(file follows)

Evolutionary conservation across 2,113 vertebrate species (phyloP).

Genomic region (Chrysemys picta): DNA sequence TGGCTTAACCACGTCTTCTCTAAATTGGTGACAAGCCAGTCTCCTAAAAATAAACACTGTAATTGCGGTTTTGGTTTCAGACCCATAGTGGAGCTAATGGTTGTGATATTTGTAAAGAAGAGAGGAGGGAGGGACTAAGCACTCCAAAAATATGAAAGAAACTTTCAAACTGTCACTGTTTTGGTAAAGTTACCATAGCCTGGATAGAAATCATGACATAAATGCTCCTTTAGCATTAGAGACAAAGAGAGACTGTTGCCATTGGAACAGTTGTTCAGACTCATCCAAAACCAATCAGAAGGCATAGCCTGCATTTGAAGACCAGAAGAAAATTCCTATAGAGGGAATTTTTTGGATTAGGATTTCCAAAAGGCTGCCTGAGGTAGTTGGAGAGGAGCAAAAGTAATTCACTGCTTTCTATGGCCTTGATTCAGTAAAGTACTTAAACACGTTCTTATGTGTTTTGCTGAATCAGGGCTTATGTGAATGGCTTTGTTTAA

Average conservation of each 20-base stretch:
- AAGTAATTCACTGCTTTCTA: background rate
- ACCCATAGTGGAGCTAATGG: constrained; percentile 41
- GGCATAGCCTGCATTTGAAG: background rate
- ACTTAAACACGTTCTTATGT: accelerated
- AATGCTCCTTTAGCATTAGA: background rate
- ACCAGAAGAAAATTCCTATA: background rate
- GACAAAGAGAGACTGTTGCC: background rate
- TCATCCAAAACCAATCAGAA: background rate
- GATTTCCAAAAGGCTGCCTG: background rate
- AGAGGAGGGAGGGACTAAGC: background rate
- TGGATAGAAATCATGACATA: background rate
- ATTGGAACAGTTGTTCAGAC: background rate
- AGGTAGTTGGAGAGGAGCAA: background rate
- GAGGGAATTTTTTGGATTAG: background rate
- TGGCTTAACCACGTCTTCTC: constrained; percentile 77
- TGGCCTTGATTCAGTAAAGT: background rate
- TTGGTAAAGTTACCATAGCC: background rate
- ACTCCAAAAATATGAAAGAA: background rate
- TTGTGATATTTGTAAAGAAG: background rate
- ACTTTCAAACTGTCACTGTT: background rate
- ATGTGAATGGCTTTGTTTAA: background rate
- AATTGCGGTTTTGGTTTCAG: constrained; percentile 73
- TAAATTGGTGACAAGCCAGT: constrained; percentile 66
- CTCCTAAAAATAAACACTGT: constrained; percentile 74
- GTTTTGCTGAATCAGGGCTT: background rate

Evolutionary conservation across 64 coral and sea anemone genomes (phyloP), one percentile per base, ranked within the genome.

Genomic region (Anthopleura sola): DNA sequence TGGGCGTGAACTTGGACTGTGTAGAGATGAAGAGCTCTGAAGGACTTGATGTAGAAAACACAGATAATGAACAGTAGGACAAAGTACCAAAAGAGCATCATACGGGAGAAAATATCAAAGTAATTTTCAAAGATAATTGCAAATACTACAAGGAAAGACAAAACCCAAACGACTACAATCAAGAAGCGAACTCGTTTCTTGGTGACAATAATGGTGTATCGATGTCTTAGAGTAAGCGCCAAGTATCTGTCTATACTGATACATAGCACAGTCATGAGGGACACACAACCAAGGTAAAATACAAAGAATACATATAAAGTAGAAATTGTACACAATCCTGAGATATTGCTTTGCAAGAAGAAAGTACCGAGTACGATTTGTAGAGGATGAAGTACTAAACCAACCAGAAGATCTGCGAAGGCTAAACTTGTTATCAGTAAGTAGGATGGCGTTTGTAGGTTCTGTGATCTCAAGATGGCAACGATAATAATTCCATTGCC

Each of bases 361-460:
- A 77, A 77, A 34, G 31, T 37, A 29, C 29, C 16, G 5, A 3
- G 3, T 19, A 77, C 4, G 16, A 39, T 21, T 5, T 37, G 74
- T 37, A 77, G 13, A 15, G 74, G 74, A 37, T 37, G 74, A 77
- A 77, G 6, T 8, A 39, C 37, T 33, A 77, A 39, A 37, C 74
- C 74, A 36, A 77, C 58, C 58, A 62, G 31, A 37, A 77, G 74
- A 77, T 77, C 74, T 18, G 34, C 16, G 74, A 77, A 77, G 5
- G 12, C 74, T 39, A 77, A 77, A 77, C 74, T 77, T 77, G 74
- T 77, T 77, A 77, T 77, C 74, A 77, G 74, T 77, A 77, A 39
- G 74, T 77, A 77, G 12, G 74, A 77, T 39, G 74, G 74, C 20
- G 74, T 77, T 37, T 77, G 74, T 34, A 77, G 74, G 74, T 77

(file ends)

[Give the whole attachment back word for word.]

Evolutionary conservation across 2,113 vertebrate species (phyloP).

Genomic region (Chrysemys picta): DNA sequence TGGCTTAACCACGTCTTCTCTAAATTGGTGACAAGCCAGTCTCCTAAAAATAAACACTGTAATTGCGGTTTTGGTTTCAGACCCATAGTGGAGCTAATGGTTGTGATATTTGTAAAGAAGAGAGGAGGGAGGGACTAAGCACTCCAAAAATATGAAAGAAACTTTCAAACTGTCACTGTTTTGGTAAAGTTACCATAGCCTGGATAGAAATCATGACATAAATGCTCCTTTAGCATTAGAGACAAAGAGAGACTGTTGCCATTGGAACAGTTGTTCAGACTCATCCAAAACCAATCAGAAGGCATAGCCTGCATTTGAAGACCAGAAGAAAATTCCTATAGAGGGAATTTTTTGGATTAGGATTTCCAAAAGGCTGCCTGAGGTAGTTGGAGAGGAGCAAAAGTAATTCACTGCTTTCTATGGCCTTGATTCAGTAAAGTACTTAAACACGTTCTTATGTGTTTTGCTGAATCAGGGCTTATGTGAATGGCTTTGTTTAA

Average conservation of each 20-base stretch:
- AAGTAATTCACTGCTTTCTA: background rate
- ACCCATAGTGGAGCTAATGG: constrained; percentile 41
- GGCATAGCCTGCATTTGAAG: background rate
- ACTTAAACACGTTCTTATGT: accelerated
- AATGCTCCTTTAGCATTAGA: background rate
- ACCAGAAGAAAATTCCTATA: background rate
- GACAAAGAGAGACTGTTGCC: background rate
- TCATCCAAAACCAATCAGAA: background rate
- GATTTCCAAAAGGCTGCCTG: background rate
- AGAGGAGGGAGGGACTAAGC: background rate
- TGGATAGAAATCATGACATA: background rate
- ATTGGAACAGTTGTTCAGAC: background rate
- AGGTAGTTGGAGAGGAGCAA: background rate
- GAGGGAATTTTTTGGATTAG: background rate
- TGGCTTAACCACGTCTTCTC: constrained; percentile 77
- TGGCCTTGATTCAGTAAAGT: background rate
- TTGGTAAAGTTACCATAGCC: background rate
- ACTCCAAAAATATGAAAGAA: background rate
- TTGTGATATTTGTAAAGAAG: background rate
- ACTTTCAAACTGTCACTGTT: background rate
- ATGTGAATGGCTTTGTTTAA: background rate
- AATTGCGGTTTTGGTTTCAG: constrained; percentile 73
- TAAATTGGTGACAAGCCAGT: constrained; percentile 66
- CTCCTAAAAATAAACACTGT: constrained; percentile 74
- GTTTTGCTGAATCAGGGCTT: background rate

Evolutionary conservation across 64 coral and sea anemone genomes (phyloP), one percentile per base, ranked within the genome.

Genomic region (Anthopleura sola): DNA sequence TGGGCGTGAACTTGGACTGTGTAGAGATGAAGAGCTCTGAAGGACTTGATGTAGAAAACACAGATAATGAACAGTAGGACAAAGTACCAAAAGAGCATCATACGGGAGAAAATATCAAAGTAATTTTCAAAGATAATTGCAAATACTACAAGGAAAGACAAAACCCAAACGACTACAATCAAGAAGCGAACTCGTTTCTTGGTGACAATAATGGTGTATCGATGTCTTAGAGTAAGCGCCAAGTATCTGTCTATACTGATACATAGCACAGTCATGAGGGACACACAACCAAGGTAAAATACAAAGAATACATATAAAGTAGAAATTGTACACAATCCTGAGATATTGCTTTGCAAGAAGAAAGTACCGAGTACGATTTGTAGAGGATGAAGTACTAAACCAACCAGAAGATCTGCGAAGGCTAAACTTGTTATCAGTAAGTAGGATGGCGTTTGTAGGTTCTGTGATCTCAAGATGGCAACGATAATAATTCCATTGCC

Each of bases 361-460:
- A 77, A 77, A 34, G 31, T 37, A 29, C 29, C 16, G 5, A 3
- G 3, T 19, A 77, C 4, G 16, A 39, T 21, T 5, T 37, G 74
- T 37, A 77, G 13, A 15, G 74, G 74, A 37, T 37, G 74, A 77
- A 77, G 6, T 8, A 39, C 37, T 33, A 77, A 39, A 37, C 74
- C 74, A 36, A 77, C 58, C 58, A 62, G 31, A 37, A 77, G 74
- A 77, T 77, C 74, T 18, G 34, C 16, G 74, A 77, A 77, G 5
- G 12, C 74, T 39, A 77, A 77, A 77, C 74, T 77, T 77, G 74
- T 77, T 77, A 77, T 77, C 74, A 77, G 74, T 77, A 77, A 39
- G 74, T 77, A 77, G 12, G 74, A 77, T 39, G 74, G 74, C 20
- G 74, T 77, T 37, T 77, G 74, T 34, A 77, G 74, G 74, T 77